Overview: Workers' compensation is a state-controlled no-fault insurance system designed to compensate employees injured on the job and provide them with medical benefits and return-to-work initiatives, while also protecting employers from costly litigation. In most states, employers have the ability to purchase private insurance plans to guard against their workers' compensation exposure, self-insure against their exposure, or pool their resources with other employers in similar industries.
Given the detailed regulations in each state, together with the risks of exposure if employers violate state law provisions or contractual obligations with their insurance carriers, it is imperative that employers develop and maintain a robust and thorough workers' compensation policy structure. HR professionals and HR specialists have a key role in setting standards for receiving employee claims of injuries or illness on the job, corresponding with insurance carriers regarding claims, arguing against the validity of claims where applicable, corresponding with employees who are out on workers' compensation leave and working with in-house or external counsel when claims are disputed.
Trends: Some states are imposing more restrictive limitations on the types of injuries that are eligible for compensation, together with increased filing requirements and added pre-claim warnings for employers. The trend is to streamline the claims system while also reducing employers' exposure to claims and the cost of obtaining workers' compensation insurance.
Michigan, for example, passed sweeping legislation at the end of 2011 that restricts employee recovery eligibility while also imposing additional filing requirements on employees. Ohio has a pre-claim warning system that requires employees who plan to file claims for retaliation based on workers' compensation claims to notify employees in advance. California's new workers' compensation bill, set to take effect on January 1, 2013, will cut insurance costs tremendously by eliminating certain conditions from its list of compensable injuries and otherwise streamlining the claims process.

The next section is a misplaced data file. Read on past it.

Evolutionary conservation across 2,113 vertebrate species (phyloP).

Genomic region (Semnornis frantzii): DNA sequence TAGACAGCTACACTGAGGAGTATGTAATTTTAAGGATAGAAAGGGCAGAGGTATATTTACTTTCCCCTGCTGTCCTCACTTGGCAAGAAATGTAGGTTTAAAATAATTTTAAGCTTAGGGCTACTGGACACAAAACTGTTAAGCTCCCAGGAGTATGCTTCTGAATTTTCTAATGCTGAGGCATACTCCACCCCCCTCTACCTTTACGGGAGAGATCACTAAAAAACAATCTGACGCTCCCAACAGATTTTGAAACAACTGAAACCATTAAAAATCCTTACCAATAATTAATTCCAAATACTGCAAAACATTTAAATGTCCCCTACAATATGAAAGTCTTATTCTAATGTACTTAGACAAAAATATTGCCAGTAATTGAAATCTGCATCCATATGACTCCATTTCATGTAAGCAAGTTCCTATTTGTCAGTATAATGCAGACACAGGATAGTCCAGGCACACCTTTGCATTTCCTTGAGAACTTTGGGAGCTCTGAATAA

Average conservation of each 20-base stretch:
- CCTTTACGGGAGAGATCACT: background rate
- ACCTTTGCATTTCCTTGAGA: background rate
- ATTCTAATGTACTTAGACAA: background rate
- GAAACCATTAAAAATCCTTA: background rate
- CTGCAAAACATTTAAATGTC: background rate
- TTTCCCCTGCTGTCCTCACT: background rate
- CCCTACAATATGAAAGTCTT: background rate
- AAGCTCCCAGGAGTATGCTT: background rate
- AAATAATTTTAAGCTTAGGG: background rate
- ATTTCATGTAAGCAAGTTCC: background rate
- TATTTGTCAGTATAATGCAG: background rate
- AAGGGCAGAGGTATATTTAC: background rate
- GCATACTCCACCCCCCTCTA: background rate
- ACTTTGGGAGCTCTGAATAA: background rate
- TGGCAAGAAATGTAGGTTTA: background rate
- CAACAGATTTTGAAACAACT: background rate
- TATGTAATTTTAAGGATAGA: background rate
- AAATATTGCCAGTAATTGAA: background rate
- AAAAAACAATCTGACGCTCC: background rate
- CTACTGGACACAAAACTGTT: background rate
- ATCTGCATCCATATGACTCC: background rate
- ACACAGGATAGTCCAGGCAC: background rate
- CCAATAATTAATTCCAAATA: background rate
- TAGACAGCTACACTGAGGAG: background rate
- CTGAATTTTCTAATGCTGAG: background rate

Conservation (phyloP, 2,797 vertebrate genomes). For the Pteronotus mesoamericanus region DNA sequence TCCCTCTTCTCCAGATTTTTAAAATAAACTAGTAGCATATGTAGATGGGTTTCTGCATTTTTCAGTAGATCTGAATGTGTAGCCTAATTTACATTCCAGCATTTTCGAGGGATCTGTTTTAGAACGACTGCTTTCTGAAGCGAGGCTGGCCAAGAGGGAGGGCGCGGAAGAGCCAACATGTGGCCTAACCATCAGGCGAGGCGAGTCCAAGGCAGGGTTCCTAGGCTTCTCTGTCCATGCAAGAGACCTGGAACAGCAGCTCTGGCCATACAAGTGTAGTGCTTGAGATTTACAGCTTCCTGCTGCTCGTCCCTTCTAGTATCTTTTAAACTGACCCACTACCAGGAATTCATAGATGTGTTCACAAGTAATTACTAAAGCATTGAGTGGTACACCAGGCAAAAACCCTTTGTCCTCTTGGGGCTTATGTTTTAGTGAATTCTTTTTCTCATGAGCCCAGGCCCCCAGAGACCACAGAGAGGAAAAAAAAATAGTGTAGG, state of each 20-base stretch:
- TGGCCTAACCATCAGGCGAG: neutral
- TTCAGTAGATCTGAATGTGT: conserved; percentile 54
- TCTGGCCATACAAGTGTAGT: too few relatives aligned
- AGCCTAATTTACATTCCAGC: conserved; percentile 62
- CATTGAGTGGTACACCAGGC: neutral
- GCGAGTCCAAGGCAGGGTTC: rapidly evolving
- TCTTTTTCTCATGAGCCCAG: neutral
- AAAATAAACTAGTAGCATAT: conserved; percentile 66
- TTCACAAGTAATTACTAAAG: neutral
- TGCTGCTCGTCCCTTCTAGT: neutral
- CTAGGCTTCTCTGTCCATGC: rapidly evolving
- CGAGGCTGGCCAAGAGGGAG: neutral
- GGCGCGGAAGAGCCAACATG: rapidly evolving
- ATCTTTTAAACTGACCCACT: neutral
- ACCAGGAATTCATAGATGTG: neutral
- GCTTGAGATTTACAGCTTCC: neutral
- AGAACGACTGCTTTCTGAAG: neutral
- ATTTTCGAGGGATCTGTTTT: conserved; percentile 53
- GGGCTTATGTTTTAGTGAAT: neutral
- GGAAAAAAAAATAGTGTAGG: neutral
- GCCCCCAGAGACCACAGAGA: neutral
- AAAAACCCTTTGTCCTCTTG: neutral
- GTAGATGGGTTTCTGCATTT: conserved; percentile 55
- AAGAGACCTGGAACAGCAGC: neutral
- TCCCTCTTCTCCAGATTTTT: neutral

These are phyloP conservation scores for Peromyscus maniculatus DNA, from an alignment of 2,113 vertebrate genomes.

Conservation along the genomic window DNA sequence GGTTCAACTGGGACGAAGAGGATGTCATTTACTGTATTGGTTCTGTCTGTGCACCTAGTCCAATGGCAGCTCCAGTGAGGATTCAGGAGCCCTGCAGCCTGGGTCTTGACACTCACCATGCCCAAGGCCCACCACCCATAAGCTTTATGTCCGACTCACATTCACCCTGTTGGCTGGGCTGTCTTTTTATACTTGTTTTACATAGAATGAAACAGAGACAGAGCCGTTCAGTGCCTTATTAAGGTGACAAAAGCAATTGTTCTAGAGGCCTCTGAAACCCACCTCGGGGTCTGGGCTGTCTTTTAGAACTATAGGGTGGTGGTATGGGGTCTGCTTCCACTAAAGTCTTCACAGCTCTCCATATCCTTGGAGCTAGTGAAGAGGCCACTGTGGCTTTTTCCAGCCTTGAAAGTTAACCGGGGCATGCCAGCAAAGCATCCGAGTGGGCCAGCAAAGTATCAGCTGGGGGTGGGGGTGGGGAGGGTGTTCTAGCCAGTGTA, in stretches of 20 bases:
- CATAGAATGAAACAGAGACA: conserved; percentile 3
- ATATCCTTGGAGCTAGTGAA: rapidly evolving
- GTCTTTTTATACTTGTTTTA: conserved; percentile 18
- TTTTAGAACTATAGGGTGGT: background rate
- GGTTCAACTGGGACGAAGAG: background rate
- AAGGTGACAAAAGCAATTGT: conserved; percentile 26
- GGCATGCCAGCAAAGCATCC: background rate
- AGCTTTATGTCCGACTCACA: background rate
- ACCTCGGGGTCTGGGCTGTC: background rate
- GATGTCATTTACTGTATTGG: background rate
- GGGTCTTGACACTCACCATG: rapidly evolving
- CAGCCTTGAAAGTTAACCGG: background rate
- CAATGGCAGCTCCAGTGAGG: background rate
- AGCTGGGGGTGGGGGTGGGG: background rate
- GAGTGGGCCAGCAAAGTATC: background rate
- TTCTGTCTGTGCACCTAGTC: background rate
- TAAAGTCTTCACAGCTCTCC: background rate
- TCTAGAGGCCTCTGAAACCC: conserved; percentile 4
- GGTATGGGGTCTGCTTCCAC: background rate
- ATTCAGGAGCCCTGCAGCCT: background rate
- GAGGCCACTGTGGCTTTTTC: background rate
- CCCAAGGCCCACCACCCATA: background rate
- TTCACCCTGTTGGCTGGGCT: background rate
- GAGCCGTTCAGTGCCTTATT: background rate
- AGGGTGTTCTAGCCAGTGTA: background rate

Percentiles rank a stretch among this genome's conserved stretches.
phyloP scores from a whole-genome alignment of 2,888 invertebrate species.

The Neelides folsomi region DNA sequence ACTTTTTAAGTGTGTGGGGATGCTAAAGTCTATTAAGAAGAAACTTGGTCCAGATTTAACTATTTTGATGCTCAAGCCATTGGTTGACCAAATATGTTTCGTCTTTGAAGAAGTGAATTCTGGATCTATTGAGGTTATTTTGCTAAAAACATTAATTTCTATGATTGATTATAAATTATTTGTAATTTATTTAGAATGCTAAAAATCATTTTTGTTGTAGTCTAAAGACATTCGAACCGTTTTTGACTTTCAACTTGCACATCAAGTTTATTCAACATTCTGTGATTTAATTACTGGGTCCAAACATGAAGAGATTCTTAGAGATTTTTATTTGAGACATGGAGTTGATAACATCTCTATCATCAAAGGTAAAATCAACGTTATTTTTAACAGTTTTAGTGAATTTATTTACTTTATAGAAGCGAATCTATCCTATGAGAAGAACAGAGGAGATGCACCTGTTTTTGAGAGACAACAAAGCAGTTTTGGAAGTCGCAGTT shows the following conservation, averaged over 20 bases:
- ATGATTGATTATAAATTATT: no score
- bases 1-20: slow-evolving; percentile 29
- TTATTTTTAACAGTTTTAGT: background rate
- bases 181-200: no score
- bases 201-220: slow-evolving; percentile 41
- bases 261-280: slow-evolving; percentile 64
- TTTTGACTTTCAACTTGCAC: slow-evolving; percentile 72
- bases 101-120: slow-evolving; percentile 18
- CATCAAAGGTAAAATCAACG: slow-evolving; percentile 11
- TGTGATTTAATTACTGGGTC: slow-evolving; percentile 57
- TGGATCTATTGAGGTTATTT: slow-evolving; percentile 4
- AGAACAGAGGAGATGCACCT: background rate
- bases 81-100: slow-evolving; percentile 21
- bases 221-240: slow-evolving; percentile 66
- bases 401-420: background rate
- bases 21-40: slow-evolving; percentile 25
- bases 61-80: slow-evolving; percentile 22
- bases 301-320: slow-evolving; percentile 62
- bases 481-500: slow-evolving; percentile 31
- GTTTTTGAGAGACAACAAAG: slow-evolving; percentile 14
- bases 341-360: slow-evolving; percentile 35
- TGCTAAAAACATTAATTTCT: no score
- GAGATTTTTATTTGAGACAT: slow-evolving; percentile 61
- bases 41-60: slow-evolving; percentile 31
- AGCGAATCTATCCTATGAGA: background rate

Author: Michael Jacobson, JD, Legal Editor
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As mandated by the District of Columbia Office of Workers' Compensation, all private District of Columbia employers must post the District of Columbia Workers' Compensation Poster.
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As mandated by the Montana Department of Labor and Industry, all Montana employers must post the Montana Workers' Compensation Poster.
As mandated by the Nevada Department of Business and Industry, Division of Industrial Relations, Workers' Compensation Section, every employer covered by Nevada Workers' Compensation statutes must post the Nevada Brief Description of Your Rights and Benefits if You Are Injured on the Job or Have an Occupational Disease Poster.
As mandated by the New Hampshire Department of Labor, all New Hampshire employers must post the Workers' Compensation Law Poster.
As mandated by the New York Department of Labor, all New York employers must post the Disabilities Benefits Law Poster.
As mandated by the New York Workers' Compensation Board, all New York employers must post the New York Workers' Compensation Notice Poster.
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Guidance for HR on managing and complying with state workers’ compensation requirements.